Forced abortions definetly break the human rights but that does not make the whole concept of "preventing famines" murky.

I am in favor of the individual carefully choosing if he or she wants to have children considering the genetic health of both partners amongst other factors.
I am totally opposed to the State meddeling into.

Just as I am much in favor of individuals and States taking measures to prevent famines but very much opposed to the state breaking individual rights.

I watched a documentary about a woman whose father was affected by a rare genetic disease, I think it was huntingston's disease. She wanted to marry and have children but learned her chance of having inherited the disease was 50% and if she was affected 50% of her children would be affected too. According to Wikipedia
Symptoms of the disease can vary between individuals and even among affected members of the same family, but usually progress predictably. The earliest symptoms are often subtle problems with mood or cognition. A general lack of coordination and an unsteady gait often follows. As the disease advances, uncoordinated, jerky body movements become more apparent, along with a decline in mental abilities and behavioral and psychiatric problems. Physical abilities are gradually impeded until coordinated movement becomes very difficult. Mental abilities generally decline into dementia. Complications such as pneumonia, heart disease, and physical injury from falls reduce life expectancy to around twenty years from the point at which symptoms begin. There is no cure for HD, and full-time care is required in the later stages of the disease.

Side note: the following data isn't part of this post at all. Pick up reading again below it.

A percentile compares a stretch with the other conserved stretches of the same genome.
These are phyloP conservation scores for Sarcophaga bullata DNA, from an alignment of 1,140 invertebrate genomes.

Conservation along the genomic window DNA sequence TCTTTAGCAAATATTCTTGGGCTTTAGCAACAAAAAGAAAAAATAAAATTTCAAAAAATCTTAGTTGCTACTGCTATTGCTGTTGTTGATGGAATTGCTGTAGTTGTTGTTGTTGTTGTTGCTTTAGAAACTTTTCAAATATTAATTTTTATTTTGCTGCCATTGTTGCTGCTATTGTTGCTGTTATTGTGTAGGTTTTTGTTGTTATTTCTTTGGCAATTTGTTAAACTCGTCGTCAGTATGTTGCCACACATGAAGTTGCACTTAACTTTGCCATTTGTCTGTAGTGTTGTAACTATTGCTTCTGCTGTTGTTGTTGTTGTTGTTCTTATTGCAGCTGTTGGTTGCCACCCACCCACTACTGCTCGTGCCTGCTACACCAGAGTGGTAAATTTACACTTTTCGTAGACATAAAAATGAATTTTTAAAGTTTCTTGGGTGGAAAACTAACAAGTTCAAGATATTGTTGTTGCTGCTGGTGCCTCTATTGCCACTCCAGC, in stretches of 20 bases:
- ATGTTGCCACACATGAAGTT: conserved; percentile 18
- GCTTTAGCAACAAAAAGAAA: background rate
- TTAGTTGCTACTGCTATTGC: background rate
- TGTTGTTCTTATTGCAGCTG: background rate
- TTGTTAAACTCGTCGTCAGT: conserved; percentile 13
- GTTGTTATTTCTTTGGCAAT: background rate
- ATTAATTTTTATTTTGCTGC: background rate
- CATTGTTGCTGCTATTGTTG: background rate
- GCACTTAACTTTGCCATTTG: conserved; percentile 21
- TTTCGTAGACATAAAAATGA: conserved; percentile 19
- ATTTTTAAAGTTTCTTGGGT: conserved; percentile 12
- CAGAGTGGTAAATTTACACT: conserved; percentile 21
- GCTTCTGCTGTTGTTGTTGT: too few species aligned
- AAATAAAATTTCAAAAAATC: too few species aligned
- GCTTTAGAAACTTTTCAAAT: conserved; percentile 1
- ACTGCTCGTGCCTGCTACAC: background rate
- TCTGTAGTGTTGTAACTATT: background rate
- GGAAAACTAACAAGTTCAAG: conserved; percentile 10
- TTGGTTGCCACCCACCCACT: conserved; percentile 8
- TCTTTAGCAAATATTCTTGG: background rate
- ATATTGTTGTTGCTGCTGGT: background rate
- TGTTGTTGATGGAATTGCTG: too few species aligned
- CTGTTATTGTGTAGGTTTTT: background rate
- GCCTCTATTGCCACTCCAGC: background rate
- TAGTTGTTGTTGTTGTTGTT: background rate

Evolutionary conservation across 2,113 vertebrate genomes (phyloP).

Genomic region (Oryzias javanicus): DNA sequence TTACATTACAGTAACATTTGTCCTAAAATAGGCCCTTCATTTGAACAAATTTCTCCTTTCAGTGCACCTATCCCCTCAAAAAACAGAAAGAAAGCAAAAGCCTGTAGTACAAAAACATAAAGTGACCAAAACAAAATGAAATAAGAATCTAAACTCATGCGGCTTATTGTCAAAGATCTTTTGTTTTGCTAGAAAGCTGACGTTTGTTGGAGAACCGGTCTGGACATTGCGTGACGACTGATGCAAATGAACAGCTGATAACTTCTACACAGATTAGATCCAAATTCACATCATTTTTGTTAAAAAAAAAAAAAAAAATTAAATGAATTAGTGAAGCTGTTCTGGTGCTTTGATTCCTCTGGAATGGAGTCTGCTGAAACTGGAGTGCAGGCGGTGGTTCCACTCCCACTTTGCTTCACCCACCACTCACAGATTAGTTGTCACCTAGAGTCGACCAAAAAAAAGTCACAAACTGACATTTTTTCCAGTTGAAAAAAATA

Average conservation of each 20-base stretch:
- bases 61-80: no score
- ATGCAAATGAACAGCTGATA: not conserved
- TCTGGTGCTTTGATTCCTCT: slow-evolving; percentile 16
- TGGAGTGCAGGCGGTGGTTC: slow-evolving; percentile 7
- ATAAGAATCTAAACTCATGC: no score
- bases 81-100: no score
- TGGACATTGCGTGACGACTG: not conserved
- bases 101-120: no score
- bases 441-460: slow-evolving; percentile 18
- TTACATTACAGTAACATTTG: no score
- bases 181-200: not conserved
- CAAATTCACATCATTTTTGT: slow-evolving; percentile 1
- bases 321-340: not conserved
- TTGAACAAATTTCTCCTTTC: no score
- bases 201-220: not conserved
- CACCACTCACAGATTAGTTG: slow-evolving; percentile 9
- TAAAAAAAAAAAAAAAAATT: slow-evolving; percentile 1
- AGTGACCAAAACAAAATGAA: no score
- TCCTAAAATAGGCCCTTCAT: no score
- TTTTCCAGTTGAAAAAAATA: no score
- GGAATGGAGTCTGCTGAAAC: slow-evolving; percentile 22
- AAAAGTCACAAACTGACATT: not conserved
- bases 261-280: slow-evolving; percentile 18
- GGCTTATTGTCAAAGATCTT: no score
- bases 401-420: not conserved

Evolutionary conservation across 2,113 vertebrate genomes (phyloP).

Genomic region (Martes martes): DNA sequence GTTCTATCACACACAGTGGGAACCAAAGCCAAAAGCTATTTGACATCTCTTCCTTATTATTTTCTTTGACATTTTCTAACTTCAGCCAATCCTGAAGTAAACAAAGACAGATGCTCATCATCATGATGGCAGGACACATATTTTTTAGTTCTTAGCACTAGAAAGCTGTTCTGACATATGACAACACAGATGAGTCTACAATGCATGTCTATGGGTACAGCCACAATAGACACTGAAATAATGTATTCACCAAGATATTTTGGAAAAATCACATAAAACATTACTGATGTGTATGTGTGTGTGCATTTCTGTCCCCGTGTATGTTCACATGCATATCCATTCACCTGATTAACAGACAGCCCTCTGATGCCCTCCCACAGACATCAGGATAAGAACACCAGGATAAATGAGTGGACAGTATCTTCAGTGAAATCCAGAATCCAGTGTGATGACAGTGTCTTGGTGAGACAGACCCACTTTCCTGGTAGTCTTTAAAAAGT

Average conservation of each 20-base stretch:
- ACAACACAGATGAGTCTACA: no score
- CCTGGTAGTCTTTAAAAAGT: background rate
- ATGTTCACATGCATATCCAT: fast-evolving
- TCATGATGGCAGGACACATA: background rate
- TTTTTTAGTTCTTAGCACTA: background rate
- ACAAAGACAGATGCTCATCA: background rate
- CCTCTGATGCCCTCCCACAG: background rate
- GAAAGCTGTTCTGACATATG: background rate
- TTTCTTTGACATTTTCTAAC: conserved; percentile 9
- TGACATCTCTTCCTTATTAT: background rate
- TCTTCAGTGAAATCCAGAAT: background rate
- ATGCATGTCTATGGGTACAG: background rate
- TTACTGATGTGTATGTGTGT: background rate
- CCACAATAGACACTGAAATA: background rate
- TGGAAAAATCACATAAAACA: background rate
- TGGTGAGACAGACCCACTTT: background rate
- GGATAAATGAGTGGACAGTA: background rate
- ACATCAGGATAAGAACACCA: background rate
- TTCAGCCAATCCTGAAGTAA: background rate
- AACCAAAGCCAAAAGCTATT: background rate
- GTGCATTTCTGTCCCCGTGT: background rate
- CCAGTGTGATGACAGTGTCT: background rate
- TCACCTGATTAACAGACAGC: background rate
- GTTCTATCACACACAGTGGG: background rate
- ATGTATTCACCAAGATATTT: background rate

She had a genetic test done, learned that she was not a carrier of the genetic mutation and went on to marry.

I think what she did was highly responsible.

On the other hand it is pretty obvious that there are some bad genes in nearly any family (just think of the number of cancers, or heart attacks or the high number of people who suffer from dementia in late age... nearly one third of the 80+ year olds as far as I heard). One should be careful not to be too overly critical of ones genes and also take into consideration that most illnesses are not as highly heritable as huntingtons disease.
To my mind it is a decision only the persons involved can make and should not be influeced by third parties... by the way third parties should also not try to coerce people into having children though they are or think they might be at risk. Where I am from there is some opposition against genetic testing and I do not understand why - how is it anybodies business if another person has his or her genes tested?